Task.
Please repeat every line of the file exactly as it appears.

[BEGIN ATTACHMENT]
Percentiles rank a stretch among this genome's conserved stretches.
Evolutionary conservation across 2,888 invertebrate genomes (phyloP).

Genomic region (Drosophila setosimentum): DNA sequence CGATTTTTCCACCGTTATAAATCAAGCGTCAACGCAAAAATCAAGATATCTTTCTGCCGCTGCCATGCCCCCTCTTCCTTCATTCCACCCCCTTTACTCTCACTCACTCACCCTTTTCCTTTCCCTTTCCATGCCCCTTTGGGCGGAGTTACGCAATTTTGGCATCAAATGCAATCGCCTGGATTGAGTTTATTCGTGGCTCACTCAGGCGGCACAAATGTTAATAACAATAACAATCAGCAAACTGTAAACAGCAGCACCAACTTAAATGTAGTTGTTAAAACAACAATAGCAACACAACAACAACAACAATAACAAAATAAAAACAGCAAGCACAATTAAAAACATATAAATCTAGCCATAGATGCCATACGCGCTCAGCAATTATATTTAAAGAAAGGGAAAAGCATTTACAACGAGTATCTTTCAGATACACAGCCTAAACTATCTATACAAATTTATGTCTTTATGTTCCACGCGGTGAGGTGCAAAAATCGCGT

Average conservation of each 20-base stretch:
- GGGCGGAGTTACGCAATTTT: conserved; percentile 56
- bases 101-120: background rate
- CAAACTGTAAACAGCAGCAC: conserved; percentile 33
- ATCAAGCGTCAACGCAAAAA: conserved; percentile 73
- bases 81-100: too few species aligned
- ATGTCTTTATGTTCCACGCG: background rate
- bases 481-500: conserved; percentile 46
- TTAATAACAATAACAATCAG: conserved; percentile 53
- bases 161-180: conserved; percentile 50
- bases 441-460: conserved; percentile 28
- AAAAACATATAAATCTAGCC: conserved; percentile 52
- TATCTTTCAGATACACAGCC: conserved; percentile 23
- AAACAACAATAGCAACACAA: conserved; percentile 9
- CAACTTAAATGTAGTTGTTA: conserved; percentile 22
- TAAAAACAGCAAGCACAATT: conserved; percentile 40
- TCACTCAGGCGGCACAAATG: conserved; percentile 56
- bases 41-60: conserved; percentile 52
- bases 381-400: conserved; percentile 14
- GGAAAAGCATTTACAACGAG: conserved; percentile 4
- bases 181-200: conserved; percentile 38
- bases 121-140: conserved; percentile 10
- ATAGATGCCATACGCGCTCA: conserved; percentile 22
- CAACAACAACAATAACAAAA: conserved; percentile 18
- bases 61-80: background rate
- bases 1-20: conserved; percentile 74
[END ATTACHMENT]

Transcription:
Percentiles rank a stretch among this genome's conserved stretches.
Evolutionary conservation across 2,888 invertebrate genomes (phyloP).

Genomic region (Drosophila setosimentum): DNA sequence CGATTTTTCCACCGTTATAAATCAAGCGTCAACGCAAAAATCAAGATATCTTTCTGCCGCTGCCATGCCCCCTCTTCCTTCATTCCACCCCCTTTACTCTCACTCACTCACCCTTTTCCTTTCCCTTTCCATGCCCCTTTGGGCGGAGTTACGCAATTTTGGCATCAAATGCAATCGCCTGGATTGAGTTTATTCGTGGCTCACTCAGGCGGCACAAATGTTAATAACAATAACAATCAGCAAACTGTAAACAGCAGCACCAACTTAAATGTAGTTGTTAAAACAACAATAGCAACACAACAACAACAACAATAACAAAATAAAAACAGCAAGCACAATTAAAAACATATAAATCTAGCCATAGATGCCATACGCGCTCAGCAATTATATTTAAAGAAAGGGAAAAGCATTTACAACGAGTATCTTTCAGATACACAGCCTAAACTATCTATACAAATTTATGTCTTTATGTTCCACGCGGTGAGGTGCAAAAATCGCGT

Average conservation of each 20-base stretch:
- GGGCGGAGTTACGCAATTTT: conserved; percentile 56
- bases 101-120: background rate
- CAAACTGTAAACAGCAGCAC: conserved; percentile 33
- ATCAAGCGTCAACGCAAAAA: conserved; percentile 73
- bases 81-100: too few species aligned
- ATGTCTTTATGTTCCACGCG: background rate
- bases 481-500: conserved; percentile 46
- TTAATAACAATAACAATCAG: conserved; percentile 53
- bases 161-180: conserved; percentile 50
- bases 441-460: conserved; percentile 28
- AAAAACATATAAATCTAGCC: conserved; percentile 52
- TATCTTTCAGATACACAGCC: conserved; percentile 23
- AAACAACAATAGCAACACAA: conserved; percentile 9
- CAACTTAAATGTAGTTGTTA: conserved; percentile 22
- TAAAAACAGCAAGCACAATT: conserved; percentile 40
- TCACTCAGGCGGCACAAATG: conserved; percentile 56
- bases 41-60: conserved; percentile 52
- bases 381-400: conserved; percentile 14
- GGAAAAGCATTTACAACGAG: conserved; percentile 4
- bases 181-200: conserved; percentile 38
- bases 121-140: conserved; percentile 10
- ATAGATGCCATACGCGCTCA: conserved; percentile 22
- CAACAACAACAATAACAAAA: conserved; percentile 18
- bases 61-80: background rate
- bases 1-20: conserved; percentile 74